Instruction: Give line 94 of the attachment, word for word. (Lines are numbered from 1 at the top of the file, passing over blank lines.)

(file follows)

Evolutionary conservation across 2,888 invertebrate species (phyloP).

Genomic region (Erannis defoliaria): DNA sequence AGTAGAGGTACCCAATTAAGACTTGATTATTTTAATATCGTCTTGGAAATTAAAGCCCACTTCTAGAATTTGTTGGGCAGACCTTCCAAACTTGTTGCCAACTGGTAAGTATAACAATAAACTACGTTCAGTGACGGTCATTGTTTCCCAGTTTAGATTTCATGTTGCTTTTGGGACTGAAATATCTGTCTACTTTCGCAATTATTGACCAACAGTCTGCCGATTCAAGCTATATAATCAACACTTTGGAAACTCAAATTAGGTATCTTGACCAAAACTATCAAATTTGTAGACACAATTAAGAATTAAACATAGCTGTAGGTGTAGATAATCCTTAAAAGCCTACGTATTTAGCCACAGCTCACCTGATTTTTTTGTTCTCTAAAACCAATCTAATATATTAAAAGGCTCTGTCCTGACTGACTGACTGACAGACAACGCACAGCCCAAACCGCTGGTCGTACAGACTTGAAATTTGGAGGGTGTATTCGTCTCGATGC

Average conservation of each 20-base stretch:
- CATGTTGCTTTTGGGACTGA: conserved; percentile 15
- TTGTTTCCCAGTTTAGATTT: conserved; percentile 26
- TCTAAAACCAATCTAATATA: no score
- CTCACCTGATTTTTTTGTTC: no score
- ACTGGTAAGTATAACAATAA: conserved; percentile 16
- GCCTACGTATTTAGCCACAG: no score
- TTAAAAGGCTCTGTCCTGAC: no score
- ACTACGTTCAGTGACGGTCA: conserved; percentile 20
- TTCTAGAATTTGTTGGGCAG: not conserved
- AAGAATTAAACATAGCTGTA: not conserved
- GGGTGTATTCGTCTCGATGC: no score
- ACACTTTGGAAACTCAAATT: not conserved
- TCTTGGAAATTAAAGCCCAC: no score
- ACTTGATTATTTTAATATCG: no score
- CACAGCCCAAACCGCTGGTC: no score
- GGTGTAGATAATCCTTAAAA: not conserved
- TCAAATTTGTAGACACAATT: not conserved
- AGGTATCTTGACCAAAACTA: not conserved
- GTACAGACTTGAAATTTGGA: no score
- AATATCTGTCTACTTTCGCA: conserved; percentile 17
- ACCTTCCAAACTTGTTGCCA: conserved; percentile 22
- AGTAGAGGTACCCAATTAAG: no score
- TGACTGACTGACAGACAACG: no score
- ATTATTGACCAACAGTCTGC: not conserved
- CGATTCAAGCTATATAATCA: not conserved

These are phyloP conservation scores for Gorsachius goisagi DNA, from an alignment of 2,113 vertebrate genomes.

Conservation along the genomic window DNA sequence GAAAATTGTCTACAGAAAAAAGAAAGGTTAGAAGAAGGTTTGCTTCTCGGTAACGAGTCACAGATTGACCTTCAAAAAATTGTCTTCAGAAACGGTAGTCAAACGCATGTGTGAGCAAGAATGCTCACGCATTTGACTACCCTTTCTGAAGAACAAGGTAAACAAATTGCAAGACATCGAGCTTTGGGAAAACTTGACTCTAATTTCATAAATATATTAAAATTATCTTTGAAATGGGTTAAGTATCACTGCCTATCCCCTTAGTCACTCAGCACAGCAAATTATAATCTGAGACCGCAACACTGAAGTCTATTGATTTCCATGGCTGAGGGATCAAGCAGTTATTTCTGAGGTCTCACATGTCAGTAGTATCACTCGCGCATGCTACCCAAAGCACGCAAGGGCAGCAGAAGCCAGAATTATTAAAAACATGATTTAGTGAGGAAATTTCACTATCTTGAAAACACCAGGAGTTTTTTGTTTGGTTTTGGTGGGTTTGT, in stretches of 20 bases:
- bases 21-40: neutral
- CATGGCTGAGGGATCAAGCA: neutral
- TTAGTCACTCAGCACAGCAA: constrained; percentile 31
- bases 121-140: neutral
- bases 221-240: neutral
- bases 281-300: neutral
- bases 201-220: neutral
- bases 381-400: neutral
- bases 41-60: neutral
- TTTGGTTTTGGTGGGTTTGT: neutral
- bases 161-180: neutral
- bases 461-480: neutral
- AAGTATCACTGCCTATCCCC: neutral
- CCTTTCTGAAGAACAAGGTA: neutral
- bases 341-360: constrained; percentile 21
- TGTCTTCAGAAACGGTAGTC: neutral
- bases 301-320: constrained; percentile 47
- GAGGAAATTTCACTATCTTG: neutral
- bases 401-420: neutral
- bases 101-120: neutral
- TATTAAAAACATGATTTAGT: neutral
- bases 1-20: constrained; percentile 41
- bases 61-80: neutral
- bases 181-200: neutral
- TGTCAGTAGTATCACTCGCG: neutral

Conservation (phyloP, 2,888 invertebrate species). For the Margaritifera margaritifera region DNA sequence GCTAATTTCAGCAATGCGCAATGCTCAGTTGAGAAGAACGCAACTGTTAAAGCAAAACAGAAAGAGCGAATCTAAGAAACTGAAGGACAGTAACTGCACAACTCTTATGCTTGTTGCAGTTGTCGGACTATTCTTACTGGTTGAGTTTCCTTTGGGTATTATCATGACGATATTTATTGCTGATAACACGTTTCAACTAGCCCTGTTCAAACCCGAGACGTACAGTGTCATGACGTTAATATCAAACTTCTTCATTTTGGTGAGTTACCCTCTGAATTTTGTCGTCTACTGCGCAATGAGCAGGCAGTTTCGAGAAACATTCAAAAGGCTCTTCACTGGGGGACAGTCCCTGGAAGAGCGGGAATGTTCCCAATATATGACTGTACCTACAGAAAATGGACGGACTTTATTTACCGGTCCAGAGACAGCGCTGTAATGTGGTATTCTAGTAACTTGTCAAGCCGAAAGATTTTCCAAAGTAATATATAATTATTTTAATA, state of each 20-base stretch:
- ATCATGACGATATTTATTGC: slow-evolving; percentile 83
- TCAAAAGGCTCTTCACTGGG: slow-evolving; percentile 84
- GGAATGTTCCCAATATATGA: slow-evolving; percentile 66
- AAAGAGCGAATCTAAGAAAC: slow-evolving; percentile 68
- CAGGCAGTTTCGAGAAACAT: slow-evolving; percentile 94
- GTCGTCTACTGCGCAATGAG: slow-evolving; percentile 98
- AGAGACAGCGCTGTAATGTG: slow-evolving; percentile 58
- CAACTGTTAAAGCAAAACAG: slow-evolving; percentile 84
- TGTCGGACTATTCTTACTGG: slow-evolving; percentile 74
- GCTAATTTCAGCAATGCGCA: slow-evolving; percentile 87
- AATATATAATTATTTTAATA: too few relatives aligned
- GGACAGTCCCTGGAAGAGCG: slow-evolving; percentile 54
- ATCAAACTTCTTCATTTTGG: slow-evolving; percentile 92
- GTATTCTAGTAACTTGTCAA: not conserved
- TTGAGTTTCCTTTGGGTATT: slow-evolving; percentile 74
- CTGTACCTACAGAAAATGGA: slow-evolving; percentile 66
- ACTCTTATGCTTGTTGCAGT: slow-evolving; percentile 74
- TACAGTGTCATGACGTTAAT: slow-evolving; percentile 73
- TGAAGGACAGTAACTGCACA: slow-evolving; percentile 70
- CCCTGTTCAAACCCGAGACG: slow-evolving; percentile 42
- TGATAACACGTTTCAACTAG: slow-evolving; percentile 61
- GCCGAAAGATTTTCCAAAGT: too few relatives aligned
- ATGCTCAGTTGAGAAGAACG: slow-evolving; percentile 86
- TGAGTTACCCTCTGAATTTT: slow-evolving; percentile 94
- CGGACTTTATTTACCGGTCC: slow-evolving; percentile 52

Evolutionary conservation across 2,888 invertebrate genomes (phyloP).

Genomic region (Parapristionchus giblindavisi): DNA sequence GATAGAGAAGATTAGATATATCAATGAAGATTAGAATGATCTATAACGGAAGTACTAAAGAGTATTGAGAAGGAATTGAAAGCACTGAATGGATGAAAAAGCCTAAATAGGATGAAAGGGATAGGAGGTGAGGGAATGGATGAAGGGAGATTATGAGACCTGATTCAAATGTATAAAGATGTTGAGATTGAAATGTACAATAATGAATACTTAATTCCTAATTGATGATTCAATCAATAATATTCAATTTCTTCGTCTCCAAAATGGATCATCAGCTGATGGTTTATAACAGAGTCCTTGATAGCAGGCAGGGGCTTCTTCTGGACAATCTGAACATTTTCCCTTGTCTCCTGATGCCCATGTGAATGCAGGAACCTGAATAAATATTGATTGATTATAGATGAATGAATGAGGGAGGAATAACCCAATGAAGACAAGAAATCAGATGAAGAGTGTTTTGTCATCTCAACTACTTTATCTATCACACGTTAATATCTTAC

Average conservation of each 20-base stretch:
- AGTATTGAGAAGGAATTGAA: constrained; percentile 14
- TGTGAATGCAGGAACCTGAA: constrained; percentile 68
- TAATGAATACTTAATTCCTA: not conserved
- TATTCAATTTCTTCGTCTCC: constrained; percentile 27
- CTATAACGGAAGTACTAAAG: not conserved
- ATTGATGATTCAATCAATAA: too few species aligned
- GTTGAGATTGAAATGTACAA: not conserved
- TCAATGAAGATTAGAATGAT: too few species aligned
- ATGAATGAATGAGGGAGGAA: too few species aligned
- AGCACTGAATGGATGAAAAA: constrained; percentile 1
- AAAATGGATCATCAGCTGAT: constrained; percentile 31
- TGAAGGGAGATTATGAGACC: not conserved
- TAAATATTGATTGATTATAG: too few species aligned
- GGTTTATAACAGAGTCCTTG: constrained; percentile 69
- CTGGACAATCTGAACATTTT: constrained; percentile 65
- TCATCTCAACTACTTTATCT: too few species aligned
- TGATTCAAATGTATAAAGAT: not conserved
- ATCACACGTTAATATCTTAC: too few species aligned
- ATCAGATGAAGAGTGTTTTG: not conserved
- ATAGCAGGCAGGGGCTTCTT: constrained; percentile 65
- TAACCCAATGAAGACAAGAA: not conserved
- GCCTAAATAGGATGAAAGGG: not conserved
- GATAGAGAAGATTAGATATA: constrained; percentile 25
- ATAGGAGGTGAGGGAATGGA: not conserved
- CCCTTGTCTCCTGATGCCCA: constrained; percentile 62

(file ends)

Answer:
- AGCACTGAATGGATGAAAAA: constrained; percentile 1